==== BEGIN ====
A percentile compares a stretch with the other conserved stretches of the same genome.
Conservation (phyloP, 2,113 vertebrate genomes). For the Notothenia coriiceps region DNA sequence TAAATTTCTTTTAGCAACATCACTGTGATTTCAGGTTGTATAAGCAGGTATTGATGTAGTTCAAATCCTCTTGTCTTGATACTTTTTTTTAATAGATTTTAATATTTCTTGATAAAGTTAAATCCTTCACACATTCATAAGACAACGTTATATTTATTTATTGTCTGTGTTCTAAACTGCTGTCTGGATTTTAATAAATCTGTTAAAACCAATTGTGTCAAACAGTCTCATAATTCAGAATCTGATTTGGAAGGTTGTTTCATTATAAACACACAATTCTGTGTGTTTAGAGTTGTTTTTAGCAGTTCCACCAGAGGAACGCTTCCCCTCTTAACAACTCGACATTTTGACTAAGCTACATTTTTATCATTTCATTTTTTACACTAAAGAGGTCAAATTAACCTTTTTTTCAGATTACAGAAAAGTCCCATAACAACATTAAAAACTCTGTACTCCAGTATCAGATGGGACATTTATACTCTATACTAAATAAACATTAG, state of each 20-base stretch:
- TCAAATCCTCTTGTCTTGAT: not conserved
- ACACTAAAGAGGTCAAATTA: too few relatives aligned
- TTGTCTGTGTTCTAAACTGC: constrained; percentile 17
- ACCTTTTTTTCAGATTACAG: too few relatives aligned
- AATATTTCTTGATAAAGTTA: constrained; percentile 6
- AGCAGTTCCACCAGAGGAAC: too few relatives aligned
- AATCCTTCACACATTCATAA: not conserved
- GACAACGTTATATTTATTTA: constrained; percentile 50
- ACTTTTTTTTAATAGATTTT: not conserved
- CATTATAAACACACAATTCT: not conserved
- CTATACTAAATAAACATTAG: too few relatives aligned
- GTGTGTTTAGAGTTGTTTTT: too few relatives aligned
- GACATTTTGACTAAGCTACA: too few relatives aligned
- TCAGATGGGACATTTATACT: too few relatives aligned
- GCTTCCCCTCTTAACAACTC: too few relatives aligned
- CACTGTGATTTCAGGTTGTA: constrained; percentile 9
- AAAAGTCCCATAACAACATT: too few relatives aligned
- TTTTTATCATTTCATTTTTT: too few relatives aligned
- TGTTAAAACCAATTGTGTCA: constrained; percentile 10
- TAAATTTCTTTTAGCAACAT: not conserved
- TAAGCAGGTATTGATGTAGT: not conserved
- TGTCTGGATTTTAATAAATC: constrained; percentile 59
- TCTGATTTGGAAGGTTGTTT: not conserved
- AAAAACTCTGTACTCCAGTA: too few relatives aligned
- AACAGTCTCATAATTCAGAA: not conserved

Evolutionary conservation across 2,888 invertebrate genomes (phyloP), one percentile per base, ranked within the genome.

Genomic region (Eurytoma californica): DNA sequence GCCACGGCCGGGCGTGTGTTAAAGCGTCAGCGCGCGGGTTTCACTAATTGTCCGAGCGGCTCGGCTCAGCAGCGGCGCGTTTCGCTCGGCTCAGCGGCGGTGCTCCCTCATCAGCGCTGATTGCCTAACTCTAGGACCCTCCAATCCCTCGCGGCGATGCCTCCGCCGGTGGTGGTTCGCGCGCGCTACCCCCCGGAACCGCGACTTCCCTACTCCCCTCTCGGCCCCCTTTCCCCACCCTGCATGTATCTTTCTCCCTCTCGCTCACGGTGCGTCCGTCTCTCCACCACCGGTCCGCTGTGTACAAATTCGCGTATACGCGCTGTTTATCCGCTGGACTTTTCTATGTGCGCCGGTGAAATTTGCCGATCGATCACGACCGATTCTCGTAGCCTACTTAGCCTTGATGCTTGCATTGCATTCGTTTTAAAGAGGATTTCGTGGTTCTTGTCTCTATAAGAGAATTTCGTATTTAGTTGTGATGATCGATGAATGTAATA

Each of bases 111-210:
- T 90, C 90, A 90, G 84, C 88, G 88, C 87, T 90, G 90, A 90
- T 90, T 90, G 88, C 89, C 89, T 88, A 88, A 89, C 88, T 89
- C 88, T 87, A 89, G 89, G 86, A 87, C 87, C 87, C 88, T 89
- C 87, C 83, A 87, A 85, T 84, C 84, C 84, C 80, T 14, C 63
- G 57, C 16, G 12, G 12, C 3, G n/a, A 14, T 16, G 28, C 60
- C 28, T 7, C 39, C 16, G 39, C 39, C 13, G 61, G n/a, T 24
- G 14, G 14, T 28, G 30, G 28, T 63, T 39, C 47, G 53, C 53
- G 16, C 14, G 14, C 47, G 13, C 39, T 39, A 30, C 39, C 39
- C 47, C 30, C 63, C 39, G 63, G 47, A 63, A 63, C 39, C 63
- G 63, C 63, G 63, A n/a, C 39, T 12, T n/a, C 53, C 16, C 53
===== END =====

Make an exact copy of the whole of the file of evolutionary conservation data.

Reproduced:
A percentile compares a stretch with the other conserved stretches of the same genome.
Conservation (phyloP, 2,113 vertebrate genomes). For the Notothenia coriiceps region DNA sequence TAAATTTCTTTTAGCAACATCACTGTGATTTCAGGTTGTATAAGCAGGTATTGATGTAGTTCAAATCCTCTTGTCTTGATACTTTTTTTTAATAGATTTTAATATTTCTTGATAAAGTTAAATCCTTCACACATTCATAAGACAACGTTATATTTATTTATTGTCTGTGTTCTAAACTGCTGTCTGGATTTTAATAAATCTGTTAAAACCAATTGTGTCAAACAGTCTCATAATTCAGAATCTGATTTGGAAGGTTGTTTCATTATAAACACACAATTCTGTGTGTTTAGAGTTGTTTTTAGCAGTTCCACCAGAGGAACGCTTCCCCTCTTAACAACTCGACATTTTGACTAAGCTACATTTTTATCATTTCATTTTTTACACTAAAGAGGTCAAATTAACCTTTTTTTCAGATTACAGAAAAGTCCCATAACAACATTAAAAACTCTGTACTCCAGTATCAGATGGGACATTTATACTCTATACTAAATAAACATTAG, state of each 20-base stretch:
- TCAAATCCTCTTGTCTTGAT: not conserved
- ACACTAAAGAGGTCAAATTA: too few relatives aligned
- TTGTCTGTGTTCTAAACTGC: constrained; percentile 17
- ACCTTTTTTTCAGATTACAG: too few relatives aligned
- AATATTTCTTGATAAAGTTA: constrained; percentile 6
- AGCAGTTCCACCAGAGGAAC: too few relatives aligned
- AATCCTTCACACATTCATAA: not conserved
- GACAACGTTATATTTATTTA: constrained; percentile 50
- ACTTTTTTTTAATAGATTTT: not conserved
- CATTATAAACACACAATTCT: not conserved
- CTATACTAAATAAACATTAG: too few relatives aligned
- GTGTGTTTAGAGTTGTTTTT: too few relatives aligned
- GACATTTTGACTAAGCTACA: too few relatives aligned
- TCAGATGGGACATTTATACT: too few relatives aligned
- GCTTCCCCTCTTAACAACTC: too few relatives aligned
- CACTGTGATTTCAGGTTGTA: constrained; percentile 9
- AAAAGTCCCATAACAACATT: too few relatives aligned
- TTTTTATCATTTCATTTTTT: too few relatives aligned
- TGTTAAAACCAATTGTGTCA: constrained; percentile 10
- TAAATTTCTTTTAGCAACAT: not conserved
- TAAGCAGGTATTGATGTAGT: not conserved
- TGTCTGGATTTTAATAAATC: constrained; percentile 59
- TCTGATTTGGAAGGTTGTTT: not conserved
- AAAAACTCTGTACTCCAGTA: too few relatives aligned
- AACAGTCTCATAATTCAGAA: not conserved

Evolutionary conservation across 2,888 invertebrate genomes (phyloP), one percentile per base, ranked within the genome.

Genomic region (Eurytoma californica): DNA sequence GCCACGGCCGGGCGTGTGTTAAAGCGTCAGCGCGCGGGTTTCACTAATTGTCCGAGCGGCTCGGCTCAGCAGCGGCGCGTTTCGCTCGGCTCAGCGGCGGTGCTCCCTCATCAGCGCTGATTGCCTAACTCTAGGACCCTCCAATCCCTCGCGGCGATGCCTCCGCCGGTGGTGGTTCGCGCGCGCTACCCCCCGGAACCGCGACTTCCCTACTCCCCTCTCGGCCCCCTTTCCCCACCCTGCATGTATCTTTCTCCCTCTCGCTCACGGTGCGTCCGTCTCTCCACCACCGGTCCGCTGTGTACAAATTCGCGTATACGCGCTGTTTATCCGCTGGACTTTTCTATGTGCGCCGGTGAAATTTGCCGATCGATCACGACCGATTCTCGTAGCCTACTTAGCCTTGATGCTTGCATTGCATTCGTTTTAAAGAGGATTTCGTGGTTCTTGTCTCTATAAGAGAATTTCGTATTTAGTTGTGATGATCGATGAATGTAATA

Each of bases 111-210:
- T 90, C 90, A 90, G 84, C 88, G 88, C 87, T 90, G 90, A 90
- T 90, T 90, G 88, C 89, C 89, T 88, A 88, A 89, C 88, T 89
- C 88, T 87, A 89, G 89, G 86, A 87, C 87, C 87, C 88, T 89
- C 87, C 83, A 87, A 85, T 84, C 84, C 84, C 80, T 14, C 63
- G 57, C 16, G 12, G 12, C 3, G n/a, A 14, T 16, G 28, C 60
- C 28, T 7, C 39, C 16, G 39, C 39, C 13, G 61, G n/a, T 24
- G 14, G 14, T 28, G 30, G 28, T 63, T 39, C 47, G 53, C 53
- G 16, C 14, G 14, C 47, G 13, C 39, T 39, A 30, C 39, C 39
- C 47, C 30, C 63, C 39, G 63, G 47, A 63, A 63, C 39, C 63
- G 63, C 63, G 63, A n/a, C 39, T 12, T n/a, C 53, C 16, C 53